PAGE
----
Google will offer a prepaid debit card that will allow consumers to purchase goods at stores and to withdraw cash from ATMs, the Internet company said.
The card, which is only available in the United States, lets consumers access the funds stored in their Google Wallet accounts. Google Wallet is a smartphone app and online payment service that lets consumers buy goods and transfer money to each other.
The new Wallet card will be accepted at "millions of locations" that accept MasterCard and at ATM machines, Google said in a post on its official blog on Wednesday. Google said the card is free and that the company will not charge cardholders any monthly or annual fees.
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The card could help advance Google's efforts to play a bigger role in commerce and provide the company with valuable information about consumer shopping habits, though it appears to be less ambitious than the full-fledged credit card once rumored to be in the works.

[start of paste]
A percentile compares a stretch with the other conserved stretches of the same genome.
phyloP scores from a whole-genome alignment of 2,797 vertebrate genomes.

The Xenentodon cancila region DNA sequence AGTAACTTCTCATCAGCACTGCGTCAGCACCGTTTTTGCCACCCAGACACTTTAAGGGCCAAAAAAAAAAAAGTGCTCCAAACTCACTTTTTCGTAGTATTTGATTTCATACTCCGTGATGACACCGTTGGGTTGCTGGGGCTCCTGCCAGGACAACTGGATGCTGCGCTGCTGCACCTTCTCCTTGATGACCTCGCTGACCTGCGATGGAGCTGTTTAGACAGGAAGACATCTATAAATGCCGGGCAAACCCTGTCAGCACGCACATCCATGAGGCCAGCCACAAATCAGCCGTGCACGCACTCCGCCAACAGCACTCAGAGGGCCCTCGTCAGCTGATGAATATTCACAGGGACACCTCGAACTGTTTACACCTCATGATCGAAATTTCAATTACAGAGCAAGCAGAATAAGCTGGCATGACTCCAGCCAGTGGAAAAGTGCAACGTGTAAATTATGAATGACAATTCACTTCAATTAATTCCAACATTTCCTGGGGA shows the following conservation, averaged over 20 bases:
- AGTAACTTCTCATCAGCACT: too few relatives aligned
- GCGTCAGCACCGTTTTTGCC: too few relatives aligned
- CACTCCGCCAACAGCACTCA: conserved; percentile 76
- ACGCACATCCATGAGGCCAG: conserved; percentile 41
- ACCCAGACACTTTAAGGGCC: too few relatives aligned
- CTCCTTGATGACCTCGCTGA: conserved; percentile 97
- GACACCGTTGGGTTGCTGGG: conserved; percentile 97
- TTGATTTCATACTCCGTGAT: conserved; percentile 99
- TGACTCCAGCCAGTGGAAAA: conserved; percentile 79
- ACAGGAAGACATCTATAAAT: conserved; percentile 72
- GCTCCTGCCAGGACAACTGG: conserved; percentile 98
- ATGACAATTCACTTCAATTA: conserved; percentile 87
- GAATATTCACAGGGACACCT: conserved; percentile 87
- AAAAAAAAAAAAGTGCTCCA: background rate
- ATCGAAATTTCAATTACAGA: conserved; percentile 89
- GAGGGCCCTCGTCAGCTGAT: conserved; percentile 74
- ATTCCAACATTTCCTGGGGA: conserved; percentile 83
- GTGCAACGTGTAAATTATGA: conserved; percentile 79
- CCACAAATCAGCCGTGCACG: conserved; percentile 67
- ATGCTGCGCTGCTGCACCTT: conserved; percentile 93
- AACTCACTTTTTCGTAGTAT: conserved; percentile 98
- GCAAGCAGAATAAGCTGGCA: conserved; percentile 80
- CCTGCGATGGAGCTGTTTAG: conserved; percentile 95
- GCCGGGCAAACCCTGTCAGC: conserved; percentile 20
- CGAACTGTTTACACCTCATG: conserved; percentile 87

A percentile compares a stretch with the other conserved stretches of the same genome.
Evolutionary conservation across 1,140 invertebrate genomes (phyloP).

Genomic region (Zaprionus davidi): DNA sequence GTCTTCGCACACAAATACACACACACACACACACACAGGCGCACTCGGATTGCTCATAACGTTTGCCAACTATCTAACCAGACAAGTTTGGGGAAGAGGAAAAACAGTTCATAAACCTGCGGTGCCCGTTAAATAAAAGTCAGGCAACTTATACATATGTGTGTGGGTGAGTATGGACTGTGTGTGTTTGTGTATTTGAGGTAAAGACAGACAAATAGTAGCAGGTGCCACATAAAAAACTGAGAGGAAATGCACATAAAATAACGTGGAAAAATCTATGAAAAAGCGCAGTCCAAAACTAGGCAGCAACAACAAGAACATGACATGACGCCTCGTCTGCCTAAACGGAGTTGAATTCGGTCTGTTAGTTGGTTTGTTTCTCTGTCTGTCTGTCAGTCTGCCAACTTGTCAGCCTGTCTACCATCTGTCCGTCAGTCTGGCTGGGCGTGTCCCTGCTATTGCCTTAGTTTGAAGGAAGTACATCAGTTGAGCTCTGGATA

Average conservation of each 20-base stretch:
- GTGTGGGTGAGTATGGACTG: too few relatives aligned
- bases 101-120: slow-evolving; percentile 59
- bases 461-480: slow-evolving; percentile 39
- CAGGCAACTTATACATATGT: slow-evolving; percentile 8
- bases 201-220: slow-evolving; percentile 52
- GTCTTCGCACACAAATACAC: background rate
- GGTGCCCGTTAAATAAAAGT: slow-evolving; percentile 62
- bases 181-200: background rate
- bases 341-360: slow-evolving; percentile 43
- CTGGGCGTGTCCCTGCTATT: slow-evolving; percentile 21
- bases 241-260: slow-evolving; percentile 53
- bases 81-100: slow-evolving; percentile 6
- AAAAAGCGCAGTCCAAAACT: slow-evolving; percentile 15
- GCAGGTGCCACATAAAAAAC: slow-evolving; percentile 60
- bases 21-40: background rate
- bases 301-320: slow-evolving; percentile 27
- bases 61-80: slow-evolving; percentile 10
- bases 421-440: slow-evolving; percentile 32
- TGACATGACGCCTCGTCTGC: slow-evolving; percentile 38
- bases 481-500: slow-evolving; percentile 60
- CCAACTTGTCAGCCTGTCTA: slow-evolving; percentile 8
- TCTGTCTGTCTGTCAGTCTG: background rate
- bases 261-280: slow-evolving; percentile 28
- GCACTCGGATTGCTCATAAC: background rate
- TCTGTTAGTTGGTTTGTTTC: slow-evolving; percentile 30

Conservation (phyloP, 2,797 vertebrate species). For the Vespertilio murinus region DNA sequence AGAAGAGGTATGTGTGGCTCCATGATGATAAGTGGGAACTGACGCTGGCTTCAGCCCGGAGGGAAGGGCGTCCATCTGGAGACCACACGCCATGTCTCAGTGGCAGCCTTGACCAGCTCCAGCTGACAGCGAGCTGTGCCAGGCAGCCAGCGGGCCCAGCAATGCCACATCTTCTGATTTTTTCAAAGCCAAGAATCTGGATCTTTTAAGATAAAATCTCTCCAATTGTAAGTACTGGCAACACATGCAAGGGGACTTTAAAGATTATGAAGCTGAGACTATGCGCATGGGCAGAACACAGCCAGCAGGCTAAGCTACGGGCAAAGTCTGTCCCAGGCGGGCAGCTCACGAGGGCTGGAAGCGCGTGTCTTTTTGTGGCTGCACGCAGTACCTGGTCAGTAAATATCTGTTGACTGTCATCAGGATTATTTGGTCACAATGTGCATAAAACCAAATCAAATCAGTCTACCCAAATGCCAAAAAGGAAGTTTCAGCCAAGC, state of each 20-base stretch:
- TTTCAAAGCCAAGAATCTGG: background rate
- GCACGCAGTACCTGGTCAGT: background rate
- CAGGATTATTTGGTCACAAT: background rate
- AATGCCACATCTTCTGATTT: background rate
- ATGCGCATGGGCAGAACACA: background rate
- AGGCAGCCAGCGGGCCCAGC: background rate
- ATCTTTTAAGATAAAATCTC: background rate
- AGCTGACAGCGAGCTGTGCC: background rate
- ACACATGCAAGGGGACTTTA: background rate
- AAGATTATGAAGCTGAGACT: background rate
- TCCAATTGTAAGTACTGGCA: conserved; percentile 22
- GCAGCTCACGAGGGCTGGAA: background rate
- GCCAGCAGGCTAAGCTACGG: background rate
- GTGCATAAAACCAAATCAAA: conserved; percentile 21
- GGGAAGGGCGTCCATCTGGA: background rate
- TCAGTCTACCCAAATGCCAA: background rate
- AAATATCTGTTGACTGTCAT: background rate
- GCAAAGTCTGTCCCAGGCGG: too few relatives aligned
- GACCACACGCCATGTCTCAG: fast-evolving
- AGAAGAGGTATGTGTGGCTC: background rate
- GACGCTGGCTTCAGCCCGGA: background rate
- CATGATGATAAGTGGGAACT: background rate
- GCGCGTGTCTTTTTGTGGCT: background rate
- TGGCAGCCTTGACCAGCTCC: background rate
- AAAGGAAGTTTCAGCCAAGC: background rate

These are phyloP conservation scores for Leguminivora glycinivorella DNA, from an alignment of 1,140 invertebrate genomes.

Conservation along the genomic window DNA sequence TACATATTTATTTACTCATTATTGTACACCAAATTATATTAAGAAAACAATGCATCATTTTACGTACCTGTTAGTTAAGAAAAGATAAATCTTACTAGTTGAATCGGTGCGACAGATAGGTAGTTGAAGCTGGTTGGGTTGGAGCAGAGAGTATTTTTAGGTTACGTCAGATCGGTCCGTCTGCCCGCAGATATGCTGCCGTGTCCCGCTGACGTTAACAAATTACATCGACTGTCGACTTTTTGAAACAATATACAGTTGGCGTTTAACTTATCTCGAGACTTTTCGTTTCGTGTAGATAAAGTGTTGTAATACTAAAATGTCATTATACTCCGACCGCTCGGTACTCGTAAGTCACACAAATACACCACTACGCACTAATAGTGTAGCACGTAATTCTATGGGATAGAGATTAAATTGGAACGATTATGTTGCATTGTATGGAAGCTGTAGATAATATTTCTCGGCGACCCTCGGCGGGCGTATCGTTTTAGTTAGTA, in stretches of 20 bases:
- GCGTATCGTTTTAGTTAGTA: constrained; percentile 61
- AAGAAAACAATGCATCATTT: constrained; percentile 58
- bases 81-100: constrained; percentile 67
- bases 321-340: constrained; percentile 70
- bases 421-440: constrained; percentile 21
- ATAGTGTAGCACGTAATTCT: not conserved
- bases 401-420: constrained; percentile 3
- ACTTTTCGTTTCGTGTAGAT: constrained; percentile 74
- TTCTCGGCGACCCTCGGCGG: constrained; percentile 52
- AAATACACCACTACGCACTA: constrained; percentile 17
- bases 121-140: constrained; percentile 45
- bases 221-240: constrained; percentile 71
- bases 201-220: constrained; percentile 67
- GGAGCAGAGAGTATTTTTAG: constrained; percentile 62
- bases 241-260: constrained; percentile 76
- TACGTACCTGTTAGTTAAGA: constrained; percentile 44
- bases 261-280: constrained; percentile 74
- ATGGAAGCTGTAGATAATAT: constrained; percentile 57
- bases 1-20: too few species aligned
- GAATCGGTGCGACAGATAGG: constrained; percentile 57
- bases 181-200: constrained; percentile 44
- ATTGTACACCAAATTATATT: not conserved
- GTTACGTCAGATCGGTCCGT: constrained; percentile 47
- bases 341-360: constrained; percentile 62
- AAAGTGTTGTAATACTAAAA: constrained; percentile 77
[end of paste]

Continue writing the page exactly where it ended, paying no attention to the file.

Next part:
Plans for a Google consumer credit card were shelved when the head of Google's Wallet and payments group, Osama Bedier, left the company in May, according to a report at the time in the technology blog AllThingsD.
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Google, the world's No. 1 Internet search engine, in 2011 began offering a special AdWords Business credit card that its advertising customers could use to buy ads on its website.
A Google spokeswoman confirmed that data about transactions made with the new Wallet card—including a description of goods purchased, the amount of the transaction and the name and address of the seller—would be added to the internal profiles that Google maintains for users of its services, which can be used to target ads.
Consumers add money to the new Wallet Card by linking it to a bank account or when another person transfers money to their Wallet account, according to Google. The card can be ordered online and typically takes 10 to 12 days to arrive, a Google spokeswoman said.